Jodi: One of the major values they live by is knowing they’re free. They’re free individuals and they don’t have to buy into the industrialized corporate culture in any way. Even though Galaxy is in IT, she’s running her own business. No one tells her when to get up in the morning. She doesn’t have an asshole boss that she has to kowtow too. Most of them are like that.

YaHoWa 13

For a research based project like this, you dug up some amazing information. Research can sometimes be addictive. What was the research process like? Where did you start?
Jodi: For me, I’ve been obsessed with cults and communes for about 20 years. Fringe religious groups, and '70s American subcultures have been my passion for many years. When I found out about the Source Family, I didn’t know anything about them. And that was after knowing a lot of spiritual groups already. That was in the late '90s when someone turned me onto their box set. I went online and there was nothing there. I ultimately dug up a piece on the Source Family by Byron Coley, the record collector and writer. That was really all there was. My then husband was in a record store one day and saw a student film about the Source Family and thought I’d like it. It led me back to the Internet and I found their website and contacted them. After I contacted them I became totally obsessed with the Source Family. In some ways I’m still obsessed. Not only is their story so amazing, but I find them archetypal of the transformational experimentation that was happening in the '60s and '70s. They’re the most exciting and driven and focused and beautiful and stylish and outrageous of any of cult communes that I know of. And they documented themselves.

Maria: Being a documentary filmmaker is like being a forensic storyteller. We’d do an interview, or Isis would give us information, and we would get a lead that would take us in another direction. For instance, she gave us a list of names of people who frequented the restaurant. We would follow up with those people to see if we could get interviews, and that would lead to something else. Our story was so big and unwieldy. We had so much story which is a great problem to have. We had like a three hour cut, a two and a half hour cut. We just kept whittling it down and taking things out and putting things back.

Isis with tape recorder and Father Yod, 1975

It’s amazing just the sheer amount of information Isis archived during her time in the family. I was curious about that impulse, and that she was even allowed to do that in the Family.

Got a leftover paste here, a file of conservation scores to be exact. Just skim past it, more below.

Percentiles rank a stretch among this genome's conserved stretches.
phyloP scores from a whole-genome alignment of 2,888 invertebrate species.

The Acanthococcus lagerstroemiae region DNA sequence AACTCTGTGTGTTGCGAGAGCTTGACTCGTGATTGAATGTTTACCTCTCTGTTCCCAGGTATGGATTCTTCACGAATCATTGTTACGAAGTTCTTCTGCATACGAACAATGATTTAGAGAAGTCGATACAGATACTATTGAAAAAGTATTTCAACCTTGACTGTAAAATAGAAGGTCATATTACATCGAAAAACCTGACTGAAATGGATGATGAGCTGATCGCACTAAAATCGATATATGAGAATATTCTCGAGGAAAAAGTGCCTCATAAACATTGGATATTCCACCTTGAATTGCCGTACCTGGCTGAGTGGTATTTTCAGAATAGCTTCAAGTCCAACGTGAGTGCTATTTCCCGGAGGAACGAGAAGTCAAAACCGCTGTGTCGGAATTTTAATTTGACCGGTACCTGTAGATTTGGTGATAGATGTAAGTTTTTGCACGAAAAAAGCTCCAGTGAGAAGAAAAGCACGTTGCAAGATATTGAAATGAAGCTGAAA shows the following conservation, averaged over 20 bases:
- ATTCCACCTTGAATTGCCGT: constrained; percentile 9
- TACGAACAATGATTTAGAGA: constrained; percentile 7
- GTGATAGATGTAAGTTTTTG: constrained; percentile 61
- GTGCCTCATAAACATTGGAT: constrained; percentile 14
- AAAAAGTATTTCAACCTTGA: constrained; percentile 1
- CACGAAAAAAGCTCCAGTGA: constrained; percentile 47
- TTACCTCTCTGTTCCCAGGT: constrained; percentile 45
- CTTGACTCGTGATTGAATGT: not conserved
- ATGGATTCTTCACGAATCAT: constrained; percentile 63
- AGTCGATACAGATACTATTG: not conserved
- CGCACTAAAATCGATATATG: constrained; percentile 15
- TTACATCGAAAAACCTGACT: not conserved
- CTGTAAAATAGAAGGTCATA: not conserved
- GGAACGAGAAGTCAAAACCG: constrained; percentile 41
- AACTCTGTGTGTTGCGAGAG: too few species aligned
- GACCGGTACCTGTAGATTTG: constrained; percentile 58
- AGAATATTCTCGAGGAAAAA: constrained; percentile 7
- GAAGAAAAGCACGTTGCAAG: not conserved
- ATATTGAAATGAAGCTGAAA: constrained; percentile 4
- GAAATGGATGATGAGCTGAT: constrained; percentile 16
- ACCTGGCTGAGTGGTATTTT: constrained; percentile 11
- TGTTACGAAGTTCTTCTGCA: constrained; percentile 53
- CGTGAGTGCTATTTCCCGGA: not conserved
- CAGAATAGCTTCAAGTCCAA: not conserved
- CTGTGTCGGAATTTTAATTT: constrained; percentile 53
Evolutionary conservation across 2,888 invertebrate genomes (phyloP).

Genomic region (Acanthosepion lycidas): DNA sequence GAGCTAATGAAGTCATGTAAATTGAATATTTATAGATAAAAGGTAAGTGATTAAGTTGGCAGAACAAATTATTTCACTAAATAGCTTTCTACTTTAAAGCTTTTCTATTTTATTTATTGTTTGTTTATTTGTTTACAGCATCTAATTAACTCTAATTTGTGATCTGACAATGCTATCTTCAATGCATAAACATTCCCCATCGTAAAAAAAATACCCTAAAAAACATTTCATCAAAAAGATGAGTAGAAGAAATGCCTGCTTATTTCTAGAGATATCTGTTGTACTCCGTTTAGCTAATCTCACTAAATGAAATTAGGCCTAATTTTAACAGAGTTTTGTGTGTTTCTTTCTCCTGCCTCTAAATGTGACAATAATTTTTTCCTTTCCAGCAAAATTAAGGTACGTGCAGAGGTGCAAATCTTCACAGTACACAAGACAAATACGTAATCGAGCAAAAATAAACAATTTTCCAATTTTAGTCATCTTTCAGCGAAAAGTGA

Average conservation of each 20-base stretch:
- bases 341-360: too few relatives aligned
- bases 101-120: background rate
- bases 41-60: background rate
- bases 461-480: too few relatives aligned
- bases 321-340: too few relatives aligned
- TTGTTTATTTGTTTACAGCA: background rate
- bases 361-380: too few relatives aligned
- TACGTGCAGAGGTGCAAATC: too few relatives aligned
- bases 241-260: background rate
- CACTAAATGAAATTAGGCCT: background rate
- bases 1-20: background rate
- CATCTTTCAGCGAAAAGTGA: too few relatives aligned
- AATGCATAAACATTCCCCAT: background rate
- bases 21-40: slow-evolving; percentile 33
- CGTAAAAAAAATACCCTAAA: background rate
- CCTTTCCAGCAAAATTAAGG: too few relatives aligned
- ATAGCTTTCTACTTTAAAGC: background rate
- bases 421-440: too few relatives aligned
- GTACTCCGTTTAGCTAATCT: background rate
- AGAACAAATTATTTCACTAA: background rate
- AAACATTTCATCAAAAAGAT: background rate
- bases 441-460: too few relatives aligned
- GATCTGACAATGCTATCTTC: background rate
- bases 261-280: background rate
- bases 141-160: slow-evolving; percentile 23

Jodi: Well...she was “allowed” to do it, but there was a point when Father Yod threw all of her tapes in the trash because he did not want to be documented. He didn’t want the Source Family to turn into an ideology, especially after he died. She got so infuriated that she dug every tape she could out of the trash and came to class the next day with the same tape recorder and just started taping again. Isis is one of a kind. It’s a very unique personality. Someone who is single minded and fearless and determined. She’s one of the most tenacious people I’ve ever met. She has a very distinct and rare personality type, and people just got used to it.

Could you walk me through the initiation process of joining The Source Family? I know one member said he had to liquidate his assets and start working in the restaurant. Was that the process for everybody?
Maria: A lot of people would come to the restaurant, or have some contact with the Source Family, and someone would say, “Oh, come to meditation, we’re having a meditation at three in the morning. Don’t be late.” If you were late you weren’t able to come in. A lot of people would come to meditation, and have this big experience at three in the morning with all these candles, and Father Yod would be sitting in his extemporaneous meditation, so he’d be talking. Afterwards they’d have a one-on-one with Father Yod and he would give them a name and a direction, “Go home and liquidate yourself and come back.” [Family members] call their first contact with the Father a “quickening.” It was not something that they walked away and had to think about. It was an immediate gravitational pull toward him. Initiation varied from person to person, but it was immediate. You dropped everything and stayed with the family. That was it. There was no turning back.